Wednesday, 9 March 2022
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Markets

•          Yesterday’s news of the day undoubtably came from Bloomberg. The news agency ran a story about the European Union discussing plans to jointly issue bonds to finance defense spending and take up a notch or two in the energy transition. The proposal is in its early stages and other than it may happen on a “potentially massive scale” and may be presented after an informal EU summit later this week, not much is known. The market reaction was similar to what we’ve seen when the EU announced its pandemic recovery fund (NextGenEU). European/German bond markets in particular saw large moves. The German curve bear steepened with changes ranging from 6.7 bps (2y) to 14 bps (30y). The 10y yield rose 12.7 bps with about half of the move driven by real yields. European swap yields rose 5.9 bps at the front end to 10.5 bps (10y). US yields rose in sympathy, adding 4.8 bps (2y) to 7.2 bps (10y). The euro rebounded from the 2020 lows at 1.085 to just shy of 1.09. For a more significant upleg, the common currency needs more concrete guidance on the plans. EUR/GBP finished above 0.83(2). Central-European currencies had a good run, in a move driven largely by a generally constructive sentiment. The Polish zloty outperformed regional peers. Its central bank also raised policy rates more than expected (see below). Commodity prices rose further but in a less broad-based manner compared to the previous days. Oil stood out (+4% in Brent, $128) after the US decided to ban Russian imports effective immediate. The UK said it would phase out Russian crude by the end of the year.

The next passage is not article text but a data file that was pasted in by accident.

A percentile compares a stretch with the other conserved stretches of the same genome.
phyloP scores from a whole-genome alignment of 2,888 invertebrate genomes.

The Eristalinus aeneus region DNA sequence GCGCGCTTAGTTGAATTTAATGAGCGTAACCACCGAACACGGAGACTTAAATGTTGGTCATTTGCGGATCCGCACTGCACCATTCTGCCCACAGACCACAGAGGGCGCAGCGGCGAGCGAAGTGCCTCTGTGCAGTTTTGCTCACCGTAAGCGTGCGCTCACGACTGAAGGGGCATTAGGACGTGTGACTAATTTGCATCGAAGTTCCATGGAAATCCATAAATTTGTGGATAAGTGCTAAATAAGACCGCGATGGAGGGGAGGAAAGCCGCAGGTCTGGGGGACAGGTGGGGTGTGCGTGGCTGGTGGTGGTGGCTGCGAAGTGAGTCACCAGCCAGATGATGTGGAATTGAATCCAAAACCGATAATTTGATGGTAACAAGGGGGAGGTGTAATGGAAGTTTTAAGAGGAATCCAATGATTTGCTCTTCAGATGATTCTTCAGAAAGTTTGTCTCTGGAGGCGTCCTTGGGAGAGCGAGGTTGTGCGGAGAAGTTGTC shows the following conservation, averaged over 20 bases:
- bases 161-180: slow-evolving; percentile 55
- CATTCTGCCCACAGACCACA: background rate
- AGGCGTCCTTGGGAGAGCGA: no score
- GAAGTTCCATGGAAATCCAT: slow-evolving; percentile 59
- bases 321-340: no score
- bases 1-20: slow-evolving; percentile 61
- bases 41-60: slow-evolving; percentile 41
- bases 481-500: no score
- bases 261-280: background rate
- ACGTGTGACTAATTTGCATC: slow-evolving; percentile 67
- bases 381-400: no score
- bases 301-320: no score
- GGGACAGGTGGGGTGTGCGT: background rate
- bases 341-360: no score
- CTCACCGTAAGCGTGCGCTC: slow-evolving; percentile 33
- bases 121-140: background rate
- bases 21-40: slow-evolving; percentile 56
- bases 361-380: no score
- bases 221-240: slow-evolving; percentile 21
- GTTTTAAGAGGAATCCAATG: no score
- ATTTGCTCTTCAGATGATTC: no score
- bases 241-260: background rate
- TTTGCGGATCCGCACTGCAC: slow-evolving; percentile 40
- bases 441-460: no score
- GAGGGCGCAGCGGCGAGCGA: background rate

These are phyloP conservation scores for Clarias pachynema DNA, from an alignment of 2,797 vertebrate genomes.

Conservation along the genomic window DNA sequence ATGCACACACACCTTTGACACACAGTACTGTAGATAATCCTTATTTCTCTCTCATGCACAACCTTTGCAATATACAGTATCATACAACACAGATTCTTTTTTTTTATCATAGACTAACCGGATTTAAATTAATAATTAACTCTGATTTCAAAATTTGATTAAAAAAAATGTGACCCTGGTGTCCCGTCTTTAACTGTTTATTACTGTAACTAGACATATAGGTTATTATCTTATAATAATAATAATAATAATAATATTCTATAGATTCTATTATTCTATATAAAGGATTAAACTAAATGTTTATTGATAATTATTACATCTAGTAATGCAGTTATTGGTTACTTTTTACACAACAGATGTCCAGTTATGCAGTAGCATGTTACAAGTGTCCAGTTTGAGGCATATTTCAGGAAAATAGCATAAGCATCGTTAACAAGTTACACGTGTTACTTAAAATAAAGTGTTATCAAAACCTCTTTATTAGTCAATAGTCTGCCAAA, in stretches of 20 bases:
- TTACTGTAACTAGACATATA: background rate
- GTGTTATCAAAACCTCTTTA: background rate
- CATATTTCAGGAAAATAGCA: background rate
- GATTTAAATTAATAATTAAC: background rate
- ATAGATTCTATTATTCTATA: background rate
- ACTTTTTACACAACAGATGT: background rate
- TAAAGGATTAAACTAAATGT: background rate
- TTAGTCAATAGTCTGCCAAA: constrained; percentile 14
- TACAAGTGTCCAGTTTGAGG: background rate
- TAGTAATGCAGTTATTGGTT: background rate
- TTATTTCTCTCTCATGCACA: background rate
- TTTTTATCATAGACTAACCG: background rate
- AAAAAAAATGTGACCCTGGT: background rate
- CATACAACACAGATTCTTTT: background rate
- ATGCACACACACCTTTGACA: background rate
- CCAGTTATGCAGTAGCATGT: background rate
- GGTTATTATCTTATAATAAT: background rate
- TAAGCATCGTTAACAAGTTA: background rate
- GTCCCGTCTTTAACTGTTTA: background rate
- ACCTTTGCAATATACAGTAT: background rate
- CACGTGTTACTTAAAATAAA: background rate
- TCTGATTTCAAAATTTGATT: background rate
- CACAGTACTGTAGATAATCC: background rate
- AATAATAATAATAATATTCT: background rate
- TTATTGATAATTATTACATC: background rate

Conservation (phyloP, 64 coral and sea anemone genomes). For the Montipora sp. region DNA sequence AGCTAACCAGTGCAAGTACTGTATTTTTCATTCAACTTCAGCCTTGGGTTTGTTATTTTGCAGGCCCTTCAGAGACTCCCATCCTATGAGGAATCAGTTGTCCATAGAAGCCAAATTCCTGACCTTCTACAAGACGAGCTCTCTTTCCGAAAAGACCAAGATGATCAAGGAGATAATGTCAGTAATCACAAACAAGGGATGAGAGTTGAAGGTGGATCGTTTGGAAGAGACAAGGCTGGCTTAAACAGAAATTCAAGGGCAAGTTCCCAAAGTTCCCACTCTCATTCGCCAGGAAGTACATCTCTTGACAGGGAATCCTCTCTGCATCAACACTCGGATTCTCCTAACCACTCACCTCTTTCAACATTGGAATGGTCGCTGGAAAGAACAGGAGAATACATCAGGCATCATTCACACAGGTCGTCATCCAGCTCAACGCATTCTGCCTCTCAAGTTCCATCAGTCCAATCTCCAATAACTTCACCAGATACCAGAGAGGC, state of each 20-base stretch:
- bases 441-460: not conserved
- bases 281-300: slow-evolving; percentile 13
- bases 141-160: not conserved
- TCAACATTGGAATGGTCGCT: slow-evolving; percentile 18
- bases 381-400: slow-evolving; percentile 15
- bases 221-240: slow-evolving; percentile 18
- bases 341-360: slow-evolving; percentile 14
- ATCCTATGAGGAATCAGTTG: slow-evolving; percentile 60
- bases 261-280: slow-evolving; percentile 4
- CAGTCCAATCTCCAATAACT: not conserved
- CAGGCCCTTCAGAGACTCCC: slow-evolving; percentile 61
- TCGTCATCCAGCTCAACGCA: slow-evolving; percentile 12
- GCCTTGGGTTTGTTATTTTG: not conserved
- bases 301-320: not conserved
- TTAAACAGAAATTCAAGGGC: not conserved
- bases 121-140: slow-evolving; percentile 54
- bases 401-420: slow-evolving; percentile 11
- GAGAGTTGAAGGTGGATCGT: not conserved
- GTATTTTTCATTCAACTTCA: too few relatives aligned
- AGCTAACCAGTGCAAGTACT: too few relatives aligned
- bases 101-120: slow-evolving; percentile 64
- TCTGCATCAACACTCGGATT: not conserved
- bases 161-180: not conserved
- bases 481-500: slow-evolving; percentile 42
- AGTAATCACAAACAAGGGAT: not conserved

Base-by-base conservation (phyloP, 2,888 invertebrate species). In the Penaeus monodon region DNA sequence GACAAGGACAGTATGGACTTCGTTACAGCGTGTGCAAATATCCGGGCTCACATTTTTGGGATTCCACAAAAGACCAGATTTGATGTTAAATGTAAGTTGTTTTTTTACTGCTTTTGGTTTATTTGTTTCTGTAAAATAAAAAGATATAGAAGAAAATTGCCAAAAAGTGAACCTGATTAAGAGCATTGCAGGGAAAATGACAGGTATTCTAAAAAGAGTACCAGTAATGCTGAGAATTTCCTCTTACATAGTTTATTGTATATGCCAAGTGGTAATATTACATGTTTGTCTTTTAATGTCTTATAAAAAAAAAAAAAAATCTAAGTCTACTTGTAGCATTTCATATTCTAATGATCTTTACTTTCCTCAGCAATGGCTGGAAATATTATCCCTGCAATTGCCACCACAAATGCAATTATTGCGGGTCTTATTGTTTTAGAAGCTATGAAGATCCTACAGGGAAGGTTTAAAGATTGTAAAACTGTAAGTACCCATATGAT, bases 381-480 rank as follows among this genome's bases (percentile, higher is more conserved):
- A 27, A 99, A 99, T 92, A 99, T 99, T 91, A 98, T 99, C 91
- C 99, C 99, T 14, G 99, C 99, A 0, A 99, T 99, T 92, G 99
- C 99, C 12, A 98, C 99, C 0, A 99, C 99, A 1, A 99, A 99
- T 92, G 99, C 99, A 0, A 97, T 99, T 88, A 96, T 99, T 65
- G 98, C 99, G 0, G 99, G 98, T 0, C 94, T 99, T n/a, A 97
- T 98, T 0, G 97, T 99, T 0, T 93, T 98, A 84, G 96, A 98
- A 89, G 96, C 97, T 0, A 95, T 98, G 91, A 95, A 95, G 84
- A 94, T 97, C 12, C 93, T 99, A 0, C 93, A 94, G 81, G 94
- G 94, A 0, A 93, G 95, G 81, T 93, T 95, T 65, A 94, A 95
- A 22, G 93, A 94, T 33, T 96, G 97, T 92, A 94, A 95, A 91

•         Stocks in Asian dealings trade mixed with China (-1.5%) underperforming. Inflation in the country as expected stabilized at 0.9% y/y in February. Producer price inflation eased for a fourth month straight to be at a still-high 8.80%. The Chinese yuan trades little changed around USD/CNY 6.32. Most other currencies trade quietly. The euro gets a slight advantage as European equity markets look set for a nice open in the green (+1.8%). EUR/USD inches above 1.09. EUR/JPY extends yesterday’s rebound from 125.16 to well above 126(.4) today. EUR/CHF tries to leave parity further behind (1.0137). Core bonds are looking for direction after taking a blow yesterday.
 
•          Markets today will be counting down to the ECB meeting on Thursday, even as the high-profile event has been overshadowed by geopolitics. The war in Ukraine obviously serves as the running story with the ability of causing sudden volatility. For the time being though and in the absence of such war headlines, sentiment looks good. It may keep core bond yields’ downside protected, also in Europe after yesterday’s Bloomberg report. EUR/USD could enjoy a minor bid. From a technical perspective, it still has some way to go. The EUR/USD 1.10 area acts as a first resistance but for the downside alert to be called off, the pair should at least take out 1,11 first. The first downside reference is situated at 1.078.

News Headlines

•          The National  Bank of Poland (NBP) yesterday raised its main reference rate by 75 bps to 3.50%, more than the 50 bps expected by analysts. The NBP assessed the economic situation in Poland at the start of the year as favourable, but the military action in Ukraine is a significant factor of uncertainty. According to March inflation and GDP forecasts, the NBP sees 2022 and 2023 inflation at 9.3%-12.2% and 7%-11 respectively, sharply higher from November. Inflation will return to 2.8%-5.7% in 2024. Growth for this and next year is expected lower between 3.4%-5.3% and 1.9%-4.1%. The NBP acknowledged that a risk persists that inflation will be running of the NBP target over the monetary transmission horizon but gave little guidance on the pace of further rate hikes. The NBP will also take necessary action to ensure macroeconomic and financial stability. It may intervene in the FX market to limit fluctuations of the zloty that are said to be inconsistent with de direction of monetary policy and not in line with the fundamentals of the Polish economy. The zloty, which had profited early in the session from the headlines on a possible EU financing plan, hardly gained further ground post the NBP decision and closed the day at 4.895.